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Thursday, June 20th, 2024
the Week of Proper 6 / Ordinary 11
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Bible Commentaries
Ezekiel 4

Bridgeway Bible CommentaryBridgeway Bible Commentary

Verses 1-17


Siege and exile (4:1-17)

Prophets often acted their messages instead of, or in addition to, speaking them. Ezekiel drew a rough picture of Jerusalem on a brick, placed the brick on the ground, then with sticks, stones, clay and markings in the sand, he modelled a siege of the city. The message to the exiles was that they had no chance of an early return to Jerusalem. On the contrary, Jerusalem could expect further attack. God would not defend the city; rather he would cut himself off from it. The prophet symbolized the barrier between God and sinful Jerusalem by taking an iron cooking plate and holding it between himself (representing God) and the model of the besieged city (4:1-3).
The prophet’s next acted parable lasted more than a year. Each day he spent a period lying on his side facing his model of besieged Jerusalem. He was bound with cords so that he could not move, to symbolize that God’s people could not escape the judgment of their sins. However, his arm was left bare, to demonstrate God’s determination to fight against Jerusalem. The number of days he lay on his left side was for the number of years from the northern kingdom’s breakaway from Jerusalem to the end of the captivity. The number of days he lay on his right side was for the number of years from the fall of Jerusalem to the end of the captivity (4-8).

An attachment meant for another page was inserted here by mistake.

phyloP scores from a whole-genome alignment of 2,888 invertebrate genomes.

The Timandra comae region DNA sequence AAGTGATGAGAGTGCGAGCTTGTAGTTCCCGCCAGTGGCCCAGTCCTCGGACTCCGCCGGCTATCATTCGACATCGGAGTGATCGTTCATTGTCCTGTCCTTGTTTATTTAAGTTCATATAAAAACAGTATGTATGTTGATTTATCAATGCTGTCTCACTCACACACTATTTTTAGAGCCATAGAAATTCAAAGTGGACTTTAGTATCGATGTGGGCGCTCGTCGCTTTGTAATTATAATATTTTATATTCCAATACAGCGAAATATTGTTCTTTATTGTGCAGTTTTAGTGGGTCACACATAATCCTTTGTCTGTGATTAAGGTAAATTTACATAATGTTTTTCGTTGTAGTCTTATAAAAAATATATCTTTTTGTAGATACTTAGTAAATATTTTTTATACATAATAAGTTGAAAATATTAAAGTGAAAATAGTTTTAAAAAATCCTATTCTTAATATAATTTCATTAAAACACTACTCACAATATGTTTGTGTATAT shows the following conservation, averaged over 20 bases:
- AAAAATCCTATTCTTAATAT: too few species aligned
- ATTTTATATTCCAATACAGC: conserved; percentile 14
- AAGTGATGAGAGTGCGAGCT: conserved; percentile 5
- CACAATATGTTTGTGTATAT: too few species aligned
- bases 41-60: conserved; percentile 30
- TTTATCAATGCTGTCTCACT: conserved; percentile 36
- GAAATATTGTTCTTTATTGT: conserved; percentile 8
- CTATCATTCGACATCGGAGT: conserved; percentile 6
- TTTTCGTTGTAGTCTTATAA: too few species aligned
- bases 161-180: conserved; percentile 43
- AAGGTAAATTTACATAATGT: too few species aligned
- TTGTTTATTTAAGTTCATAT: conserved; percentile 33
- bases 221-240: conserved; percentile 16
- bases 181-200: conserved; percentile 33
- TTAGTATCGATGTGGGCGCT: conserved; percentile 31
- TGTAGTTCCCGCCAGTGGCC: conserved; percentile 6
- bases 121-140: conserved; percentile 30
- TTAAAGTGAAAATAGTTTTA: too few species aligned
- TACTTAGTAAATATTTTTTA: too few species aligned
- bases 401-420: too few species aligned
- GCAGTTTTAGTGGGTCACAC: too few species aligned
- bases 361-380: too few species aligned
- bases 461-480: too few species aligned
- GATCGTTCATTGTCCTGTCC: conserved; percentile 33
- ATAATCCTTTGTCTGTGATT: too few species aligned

In the third acted parable, Ezekiel ate a starvation diet each day, to symbolize the scarcity of food and water in Jerusalem during the last great siege (9-11; see v. 16-17). He was told to cook the food on a fire of human dung. In this way he would picture the uncleanness of the food that the people would be forced to eat, both during the siege and later in the foreign countries to which they would be scattered (12-13). When Ezekiel complained that it was unfair to ask him to use human dung to make the fire, God allowed him to use cow’s dung instead. This was a fuel commonly used by people in that part of the world (14-17).

Bibliographical Information
Fleming, Donald C. "Commentary on Ezekiel 4". "Fleming's Bridgeway Bible Commentary". https://www.studylight.org/commentaries/eng/bbc/ezekiel-4.html. 2005.
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